These three women are saying 'no more' to the toxic anger that results from the sexual abuse of innocent children at the hands of an 'anointed, hierarchical priesthood'.
To the denial of the right to women to have control over decisions made about the reproductive rights of their own bodies.
To the Pope's outrageous, embarrassing, hideous public suggestion that condoms - especially in the Global South - to control the AIDS pandemic was not a good thing.
To the equally outrageous public condemnation of a Roman Catholic nun because she approved an abortion for a dying mother in a RC Hospital.
To the misogyny that tries to keep women out of positions of ecclesiastical authority or "in their place" - which as been determined by dry, brittle, frightened old men - or insecure young men who have been very carefully taught - who lurk in the halls of power in every church and every denomination.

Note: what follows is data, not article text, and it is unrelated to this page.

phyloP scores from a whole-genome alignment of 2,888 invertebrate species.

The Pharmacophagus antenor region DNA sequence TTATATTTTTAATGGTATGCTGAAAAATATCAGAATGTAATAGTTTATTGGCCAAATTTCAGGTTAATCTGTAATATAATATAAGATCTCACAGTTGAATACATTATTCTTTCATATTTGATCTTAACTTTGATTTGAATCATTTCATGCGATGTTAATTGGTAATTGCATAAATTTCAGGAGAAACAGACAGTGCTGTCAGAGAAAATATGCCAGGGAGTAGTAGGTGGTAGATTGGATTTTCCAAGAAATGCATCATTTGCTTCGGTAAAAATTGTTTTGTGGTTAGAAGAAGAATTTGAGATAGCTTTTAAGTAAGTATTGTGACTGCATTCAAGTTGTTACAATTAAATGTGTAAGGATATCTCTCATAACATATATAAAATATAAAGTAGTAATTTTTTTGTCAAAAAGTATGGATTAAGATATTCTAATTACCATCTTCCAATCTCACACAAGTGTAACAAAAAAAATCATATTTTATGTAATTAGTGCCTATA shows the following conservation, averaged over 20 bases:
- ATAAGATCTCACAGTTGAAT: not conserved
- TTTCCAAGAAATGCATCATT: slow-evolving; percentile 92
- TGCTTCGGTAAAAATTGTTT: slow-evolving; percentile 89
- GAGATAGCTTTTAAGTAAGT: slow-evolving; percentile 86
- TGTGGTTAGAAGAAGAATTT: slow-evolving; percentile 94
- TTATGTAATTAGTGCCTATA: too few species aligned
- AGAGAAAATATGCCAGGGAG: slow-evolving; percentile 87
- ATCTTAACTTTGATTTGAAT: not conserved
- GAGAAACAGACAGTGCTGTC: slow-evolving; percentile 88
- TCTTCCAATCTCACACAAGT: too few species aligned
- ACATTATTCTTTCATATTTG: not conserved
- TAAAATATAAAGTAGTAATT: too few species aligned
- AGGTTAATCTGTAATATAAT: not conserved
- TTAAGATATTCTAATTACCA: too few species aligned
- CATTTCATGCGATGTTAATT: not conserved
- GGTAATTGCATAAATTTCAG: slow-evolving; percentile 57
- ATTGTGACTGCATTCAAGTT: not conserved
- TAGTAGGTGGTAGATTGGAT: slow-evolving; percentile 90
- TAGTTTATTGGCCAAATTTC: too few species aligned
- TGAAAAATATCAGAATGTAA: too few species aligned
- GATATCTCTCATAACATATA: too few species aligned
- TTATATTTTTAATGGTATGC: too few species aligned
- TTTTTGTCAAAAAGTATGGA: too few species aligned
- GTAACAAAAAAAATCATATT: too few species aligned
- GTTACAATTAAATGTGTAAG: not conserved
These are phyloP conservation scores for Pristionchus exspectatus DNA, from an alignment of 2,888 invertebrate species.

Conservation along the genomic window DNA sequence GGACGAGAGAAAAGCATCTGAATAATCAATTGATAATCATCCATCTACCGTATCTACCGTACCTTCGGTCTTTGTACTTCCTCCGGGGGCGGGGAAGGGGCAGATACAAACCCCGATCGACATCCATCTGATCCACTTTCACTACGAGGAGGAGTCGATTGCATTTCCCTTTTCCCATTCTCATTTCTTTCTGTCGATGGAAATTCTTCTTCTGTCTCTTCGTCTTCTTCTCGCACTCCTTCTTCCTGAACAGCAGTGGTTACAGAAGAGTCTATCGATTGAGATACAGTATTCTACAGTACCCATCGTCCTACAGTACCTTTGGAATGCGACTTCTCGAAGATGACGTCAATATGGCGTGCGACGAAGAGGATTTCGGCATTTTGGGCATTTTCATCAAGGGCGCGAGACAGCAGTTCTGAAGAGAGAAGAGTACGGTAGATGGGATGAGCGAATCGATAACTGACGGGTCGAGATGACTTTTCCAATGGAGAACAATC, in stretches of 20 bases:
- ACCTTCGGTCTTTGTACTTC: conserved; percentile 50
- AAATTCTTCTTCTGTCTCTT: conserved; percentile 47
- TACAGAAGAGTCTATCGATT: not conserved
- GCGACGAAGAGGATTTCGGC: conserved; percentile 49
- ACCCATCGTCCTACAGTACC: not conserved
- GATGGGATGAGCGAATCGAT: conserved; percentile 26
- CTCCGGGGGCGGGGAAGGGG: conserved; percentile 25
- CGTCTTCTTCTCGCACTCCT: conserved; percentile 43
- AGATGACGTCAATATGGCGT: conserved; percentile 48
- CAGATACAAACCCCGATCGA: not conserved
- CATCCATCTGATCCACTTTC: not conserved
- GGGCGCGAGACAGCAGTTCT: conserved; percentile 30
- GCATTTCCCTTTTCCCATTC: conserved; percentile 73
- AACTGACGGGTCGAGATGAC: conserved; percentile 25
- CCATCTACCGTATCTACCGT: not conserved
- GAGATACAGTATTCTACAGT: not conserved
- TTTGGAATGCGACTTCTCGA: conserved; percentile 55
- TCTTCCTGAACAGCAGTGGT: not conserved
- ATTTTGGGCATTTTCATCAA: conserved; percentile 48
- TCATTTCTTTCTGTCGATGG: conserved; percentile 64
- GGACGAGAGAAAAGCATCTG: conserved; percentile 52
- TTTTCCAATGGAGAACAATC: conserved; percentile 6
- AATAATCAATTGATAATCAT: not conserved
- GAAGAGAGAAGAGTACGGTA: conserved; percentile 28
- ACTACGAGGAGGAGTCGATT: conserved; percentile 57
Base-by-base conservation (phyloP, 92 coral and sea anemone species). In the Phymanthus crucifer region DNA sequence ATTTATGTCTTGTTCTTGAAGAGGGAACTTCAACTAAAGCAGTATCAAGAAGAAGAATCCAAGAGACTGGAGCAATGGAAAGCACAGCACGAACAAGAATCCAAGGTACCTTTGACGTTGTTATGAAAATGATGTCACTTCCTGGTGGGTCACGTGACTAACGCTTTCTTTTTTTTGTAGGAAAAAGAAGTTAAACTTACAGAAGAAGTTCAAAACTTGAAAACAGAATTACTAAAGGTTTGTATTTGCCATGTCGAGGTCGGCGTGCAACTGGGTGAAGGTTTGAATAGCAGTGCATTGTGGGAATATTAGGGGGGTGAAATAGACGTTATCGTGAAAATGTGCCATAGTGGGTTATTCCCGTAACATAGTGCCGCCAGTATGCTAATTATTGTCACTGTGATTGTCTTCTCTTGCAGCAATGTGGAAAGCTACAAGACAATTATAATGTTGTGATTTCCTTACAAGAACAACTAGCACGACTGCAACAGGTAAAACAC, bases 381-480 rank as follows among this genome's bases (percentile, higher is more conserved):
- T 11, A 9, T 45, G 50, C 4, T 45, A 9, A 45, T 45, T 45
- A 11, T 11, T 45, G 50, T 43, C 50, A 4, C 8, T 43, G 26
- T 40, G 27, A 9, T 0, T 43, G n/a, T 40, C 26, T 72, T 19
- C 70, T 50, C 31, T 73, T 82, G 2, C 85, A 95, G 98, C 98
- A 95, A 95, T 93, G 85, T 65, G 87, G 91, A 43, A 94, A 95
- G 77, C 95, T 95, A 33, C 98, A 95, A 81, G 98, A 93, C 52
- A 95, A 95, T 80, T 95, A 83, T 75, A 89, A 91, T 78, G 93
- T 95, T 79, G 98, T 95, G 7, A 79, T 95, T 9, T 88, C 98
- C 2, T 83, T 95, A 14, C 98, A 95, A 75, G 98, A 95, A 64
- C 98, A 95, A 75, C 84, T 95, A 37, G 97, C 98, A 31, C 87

And, no to the churches that spent millions to come in to the state of California and deprive gay citizens of their civil rights to same-sex marriage.
Ms. Rice asked, "What does that say about organized religion?" She added, "And finally, the pressure built up, the toxic anger built up, the confusion built up and I thought, 'I have to get out this. I want God to be the center of my life and somehow I'm in bed with the devil."
Toxic anger will do that to you.
Or, it will destroy your heart and your soul and, eventually, your mind.
I suspect more and more mothers - and their husbands and children - will be walking away from more and more organized religions.
And, I can't say as I blame them.
God needs to be at the center of our lives. God is not at the center of organized religion when rigid rules are used to oppress and intimidate and hurt God's people and creatures and creation.
I know many people - good Christian folk in good Christian churches - who are filled with toxic anger and confusion.